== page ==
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Are you thinking of becoming a doctor? Becoming a medical student is a dream for many pre-med students. It's a noble profession, to be sure. Plenty of hard work, dedication, and sacrifice is involved in becoming a doctor. Not to mention the hefty price tag you've got to incur. So before you commit yourself to a lifetime of debt and long hours of studying, here are five things you should know first.
1. Medical Coursework Demands Much Time
If you plan to become a doctor, you should be prepared to devote a significant portion of your time to coursework. The medical field is broad and complex, so you'll need to spend countless hours in the classroom and the lab learning everything from human anatomy to disease pathology and working on your thesis, plus other regular assignments. Thankfully, the fact that you can get a thesis helper online makes learning easy. This means you can have enough time to study while an expert handles the task.
On top of assignments, you'll also be expected to complete clinical rotations during your third and fourth years of medical school, which means even more time in the hospital. If you're not prepared to make sacrifices regarding your social life, then becoming a doctor might not be the right choice for you.
2. The Course Can Be Quite Expensive
Becoming a medical student is no small feat. Not only do you have to contend with the rigors of medical school, but you also have to deal with the high cost of tuition. According to the Association of American Medical Colleges, the median annual cost of attending medical school is $37,556 for in-state students and $60,665 for out-of-state students. And that's not even counting the cost-of-living expenses. For many medical students, taking out loans is inevitable. But you must remember that you don't have to shoulder the burden alone. Many financial aid options are available to help you pay for medical school. Scholarships, grants, and loan programs can all help to defray the cost of tuition. So don't let the price tag hinder you from pursuing your dreams of becoming a doctor. You can make it happen with a little bit of financial planning and assistance.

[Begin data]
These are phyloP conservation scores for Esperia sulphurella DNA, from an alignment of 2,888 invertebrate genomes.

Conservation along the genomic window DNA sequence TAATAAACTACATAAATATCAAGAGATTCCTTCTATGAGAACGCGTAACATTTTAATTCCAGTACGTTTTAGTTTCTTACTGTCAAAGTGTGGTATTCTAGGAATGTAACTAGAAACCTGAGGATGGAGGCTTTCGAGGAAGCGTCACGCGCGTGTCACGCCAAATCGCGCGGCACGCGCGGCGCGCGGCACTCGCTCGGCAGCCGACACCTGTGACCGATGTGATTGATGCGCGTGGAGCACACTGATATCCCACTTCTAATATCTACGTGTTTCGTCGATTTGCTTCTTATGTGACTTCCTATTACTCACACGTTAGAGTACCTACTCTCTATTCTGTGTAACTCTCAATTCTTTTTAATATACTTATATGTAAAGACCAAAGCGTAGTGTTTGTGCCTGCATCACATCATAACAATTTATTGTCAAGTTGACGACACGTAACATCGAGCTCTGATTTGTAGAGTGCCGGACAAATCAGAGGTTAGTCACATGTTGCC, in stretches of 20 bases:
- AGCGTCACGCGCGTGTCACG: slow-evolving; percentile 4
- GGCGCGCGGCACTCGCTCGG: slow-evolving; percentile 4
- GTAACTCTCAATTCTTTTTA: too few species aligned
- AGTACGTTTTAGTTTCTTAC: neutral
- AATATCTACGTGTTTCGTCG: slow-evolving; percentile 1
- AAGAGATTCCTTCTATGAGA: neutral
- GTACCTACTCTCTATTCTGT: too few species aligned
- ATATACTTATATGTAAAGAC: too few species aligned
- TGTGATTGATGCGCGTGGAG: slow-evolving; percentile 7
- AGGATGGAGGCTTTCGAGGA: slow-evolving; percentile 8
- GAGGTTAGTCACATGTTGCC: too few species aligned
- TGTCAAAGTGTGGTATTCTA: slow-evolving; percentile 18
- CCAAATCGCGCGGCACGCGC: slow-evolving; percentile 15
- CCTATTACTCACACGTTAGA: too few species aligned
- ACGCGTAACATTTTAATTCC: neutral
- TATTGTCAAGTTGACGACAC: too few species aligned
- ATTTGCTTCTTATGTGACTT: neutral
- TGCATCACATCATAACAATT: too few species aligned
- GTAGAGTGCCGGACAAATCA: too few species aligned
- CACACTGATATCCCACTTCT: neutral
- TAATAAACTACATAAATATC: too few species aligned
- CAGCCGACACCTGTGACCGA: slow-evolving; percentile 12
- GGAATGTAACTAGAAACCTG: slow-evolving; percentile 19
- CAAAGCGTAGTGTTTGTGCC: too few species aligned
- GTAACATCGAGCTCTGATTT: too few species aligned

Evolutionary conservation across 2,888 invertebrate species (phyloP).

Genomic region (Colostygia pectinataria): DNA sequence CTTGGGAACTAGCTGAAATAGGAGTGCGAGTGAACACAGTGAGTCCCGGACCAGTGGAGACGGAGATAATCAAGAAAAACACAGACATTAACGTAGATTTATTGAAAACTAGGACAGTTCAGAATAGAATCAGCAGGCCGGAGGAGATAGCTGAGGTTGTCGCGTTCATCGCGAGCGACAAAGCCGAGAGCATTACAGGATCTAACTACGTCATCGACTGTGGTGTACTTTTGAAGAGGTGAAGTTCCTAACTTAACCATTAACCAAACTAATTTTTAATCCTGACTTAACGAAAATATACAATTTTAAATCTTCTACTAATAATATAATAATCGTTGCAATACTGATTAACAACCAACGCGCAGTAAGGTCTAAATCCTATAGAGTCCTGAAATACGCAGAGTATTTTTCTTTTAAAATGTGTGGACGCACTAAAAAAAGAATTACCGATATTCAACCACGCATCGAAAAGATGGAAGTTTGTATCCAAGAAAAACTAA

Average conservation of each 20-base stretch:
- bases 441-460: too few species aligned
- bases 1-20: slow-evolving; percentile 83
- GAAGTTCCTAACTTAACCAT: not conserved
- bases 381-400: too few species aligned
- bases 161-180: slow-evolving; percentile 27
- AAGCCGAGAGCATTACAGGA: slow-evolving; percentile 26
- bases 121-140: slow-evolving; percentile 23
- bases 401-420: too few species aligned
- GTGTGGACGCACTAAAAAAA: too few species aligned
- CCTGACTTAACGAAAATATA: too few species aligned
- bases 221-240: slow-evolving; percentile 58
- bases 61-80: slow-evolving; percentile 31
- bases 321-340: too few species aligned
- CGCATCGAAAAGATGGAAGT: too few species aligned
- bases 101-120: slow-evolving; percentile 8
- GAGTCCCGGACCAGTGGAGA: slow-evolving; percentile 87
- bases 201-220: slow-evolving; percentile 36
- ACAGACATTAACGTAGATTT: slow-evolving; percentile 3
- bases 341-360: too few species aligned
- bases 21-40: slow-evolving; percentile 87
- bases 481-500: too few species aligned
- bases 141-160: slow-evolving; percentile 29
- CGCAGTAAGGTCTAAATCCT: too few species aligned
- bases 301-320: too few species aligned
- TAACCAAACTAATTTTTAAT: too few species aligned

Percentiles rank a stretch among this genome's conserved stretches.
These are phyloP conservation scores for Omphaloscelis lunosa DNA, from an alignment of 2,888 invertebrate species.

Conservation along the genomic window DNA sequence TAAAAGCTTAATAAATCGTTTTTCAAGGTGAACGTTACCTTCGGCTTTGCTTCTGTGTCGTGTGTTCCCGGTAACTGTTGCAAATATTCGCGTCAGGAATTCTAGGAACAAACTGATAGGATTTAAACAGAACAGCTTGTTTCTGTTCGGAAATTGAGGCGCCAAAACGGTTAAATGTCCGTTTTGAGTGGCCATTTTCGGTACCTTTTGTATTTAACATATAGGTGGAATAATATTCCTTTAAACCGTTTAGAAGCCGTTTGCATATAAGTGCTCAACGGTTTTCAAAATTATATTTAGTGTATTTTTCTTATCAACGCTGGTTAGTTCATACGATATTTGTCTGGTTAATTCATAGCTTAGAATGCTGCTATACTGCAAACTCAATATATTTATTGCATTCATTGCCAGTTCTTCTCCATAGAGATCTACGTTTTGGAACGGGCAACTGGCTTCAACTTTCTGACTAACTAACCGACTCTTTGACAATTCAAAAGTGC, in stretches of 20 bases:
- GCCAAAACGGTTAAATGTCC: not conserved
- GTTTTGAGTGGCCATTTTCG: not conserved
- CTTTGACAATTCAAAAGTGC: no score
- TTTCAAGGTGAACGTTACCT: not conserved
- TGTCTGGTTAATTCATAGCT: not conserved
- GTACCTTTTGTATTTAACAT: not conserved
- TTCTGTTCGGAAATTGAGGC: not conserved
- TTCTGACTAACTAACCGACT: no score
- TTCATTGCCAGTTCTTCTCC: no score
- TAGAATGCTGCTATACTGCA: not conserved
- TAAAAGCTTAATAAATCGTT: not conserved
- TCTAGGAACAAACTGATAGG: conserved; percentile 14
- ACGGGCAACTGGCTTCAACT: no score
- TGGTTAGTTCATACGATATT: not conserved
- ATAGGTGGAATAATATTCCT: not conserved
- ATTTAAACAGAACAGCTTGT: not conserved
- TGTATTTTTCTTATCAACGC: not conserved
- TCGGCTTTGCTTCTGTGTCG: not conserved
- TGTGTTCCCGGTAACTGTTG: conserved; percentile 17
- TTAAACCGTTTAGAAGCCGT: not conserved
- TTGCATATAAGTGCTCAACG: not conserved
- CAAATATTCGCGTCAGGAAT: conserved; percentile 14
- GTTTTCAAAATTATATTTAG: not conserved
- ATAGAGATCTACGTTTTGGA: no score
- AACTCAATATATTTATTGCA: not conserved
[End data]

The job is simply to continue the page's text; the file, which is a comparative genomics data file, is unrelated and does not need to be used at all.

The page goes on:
3. Being A Medical Personnel Calls For Passion
A veritable passion for being around sick people calls for this profession more than anything else! If frequent sneezes and watery eyes will derail your concentration from your studies, then being surrounded by patients with such disorder’s day in and day out throughout your career can be pretty overwhelming!
Although, some develop this passion over time as they grow used to being around ill people plus see first-hand how their treatments positively affect patient outcomes. If such is not the case with you – you better look for another career option! From staying up all night for surgery prep work to working weekends – irregular timings become pretty regular in this field, so if lack of sleep doesn’t faze you and returning home all tired after long hours on your feet doesn’t bother you either – going ahead & apply to med school!
4. There Is A Lot Of Competition
Becoming a doctor is no small feat. On top of having excellent grades and test scores, you must stand out from the crowd to get into an excellent medical school. And once you’re in medical school, the competition only gets tougher. If you’re not prepared for the challenge, then medicine might not be the right field for you.
5. It's Not All About Having Good Grades
Last but not least, it’s important to remember that getting into medical school takes more than just good grades (although good grades are certainly a plus). To be accepted into most programs, you’ll need to take and do well on the MCAT – which stands for Medical College Admission Test – and has strong letters of recommendation from professors or other experts in the industry who can attest to your skills and abilities.
So, there you have it—four things you should know before becoming a medical student. Of course, this isn't a definitive list. But it should guide you on what's involved in becoming a doctor. If, after reading what's highlighted in this article, you still think becoming a doctor is the right choice for you, then we wish you all the best in your future endeavours.